homerville by Ken Bradbury – A Book Review

Ever since I was a wee little boy, I’ve been listening to the good people associated with Triopia School District go on and on about a man they seem to consider a demigod.  This man writes speeches performed by high school students all over the nation; he writes and directs the high school musicals yearly, which never fail to sell out and really are quite excellent, if you don’t mind me saying so; he writes a syndicated newspaper column; and he has even had a few books published.  Impressive, yes, but is he truly worthy of the numerous praise he routinely garners?     

Well, before I read his latest book, I honestly don’t know how I would have answered that having not been terribly familiar with his work myself.  However, having read his recently released collection of short stories, homerville, well, let’s just say I may be the new president of his fan club.

His name is Ken Bradbury, and I can’t recommend homerville highly enough.

Bradbury does everything with his writing that I only wish I could do.  He creates remarkably believable characters that are preternaturally quirky in ways that you can’t help but fall in love with, no matter how crude and unpleasant some of them may be.  His plots are not pretentiously complex, but I dare you to resist their charm and surprise.  Bradbury’s dialogue is spot on for his characters and he executes their speech patterns perfectly.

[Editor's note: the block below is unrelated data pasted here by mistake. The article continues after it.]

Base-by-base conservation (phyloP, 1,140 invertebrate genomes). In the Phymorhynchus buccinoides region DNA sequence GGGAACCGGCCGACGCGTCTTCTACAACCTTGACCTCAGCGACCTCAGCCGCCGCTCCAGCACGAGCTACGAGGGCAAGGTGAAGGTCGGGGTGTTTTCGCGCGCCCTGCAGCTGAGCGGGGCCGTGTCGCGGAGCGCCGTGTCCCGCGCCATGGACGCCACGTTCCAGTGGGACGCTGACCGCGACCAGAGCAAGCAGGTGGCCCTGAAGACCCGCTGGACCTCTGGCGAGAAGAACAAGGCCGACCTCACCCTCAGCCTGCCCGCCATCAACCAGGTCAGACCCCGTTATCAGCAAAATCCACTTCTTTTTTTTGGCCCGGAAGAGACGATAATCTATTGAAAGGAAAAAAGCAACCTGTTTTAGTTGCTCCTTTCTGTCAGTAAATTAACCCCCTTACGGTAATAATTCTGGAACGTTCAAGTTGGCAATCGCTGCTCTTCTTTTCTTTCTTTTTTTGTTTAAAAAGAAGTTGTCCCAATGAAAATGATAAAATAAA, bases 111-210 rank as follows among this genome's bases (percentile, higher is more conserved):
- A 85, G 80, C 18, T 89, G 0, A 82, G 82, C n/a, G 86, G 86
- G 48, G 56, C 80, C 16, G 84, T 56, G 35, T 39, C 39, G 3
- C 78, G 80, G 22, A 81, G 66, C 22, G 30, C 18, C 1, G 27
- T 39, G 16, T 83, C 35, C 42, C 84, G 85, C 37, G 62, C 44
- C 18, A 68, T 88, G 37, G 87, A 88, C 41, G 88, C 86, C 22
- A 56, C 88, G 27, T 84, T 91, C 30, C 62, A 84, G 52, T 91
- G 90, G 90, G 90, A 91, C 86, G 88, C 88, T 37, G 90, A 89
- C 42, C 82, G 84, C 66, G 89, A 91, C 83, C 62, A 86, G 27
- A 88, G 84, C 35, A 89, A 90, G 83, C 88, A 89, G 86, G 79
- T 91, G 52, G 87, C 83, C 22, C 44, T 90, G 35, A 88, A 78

Now comes the inexplicable.  Bradbury is one of those rare authors that gives us just enough.  What I mean by that is, he gives just enough dialogue, just enough character background, just enough description, just enough asides, he gives us everything in just the right amount.  This is a terrible predicament for most authors, myself most definitely included.  We are so guilty of either giving too much of these things or not enough.  It is terribly unusual to have a writer who instinctually knows how to get it just right, who knows how to straddle that line flawlessly.  He also possesses a trait difficult to come by-he knows when to end the short story.  As simple as that may sound, it is easier said than done, and it is yet another aspect that he pulls off magnificently.

homerville is an interconnected collection of short stories about life in small town found in Central Illinois.  If you grew up in a small town, you will lavish in total understanding of the nuances of the simple life.  If you’ve never grown up in a little community, this book will prove remarkably accurate in what it’s like to know that everyone around you knows everything about you and you know everything about them.  The residents of Bradbury’s homerville are as varied and complex as they are familiar, and I challenge you to resist falling in love with each and every one of them.

My particular favorite from homerville is entitled “The Piano Teacher.”

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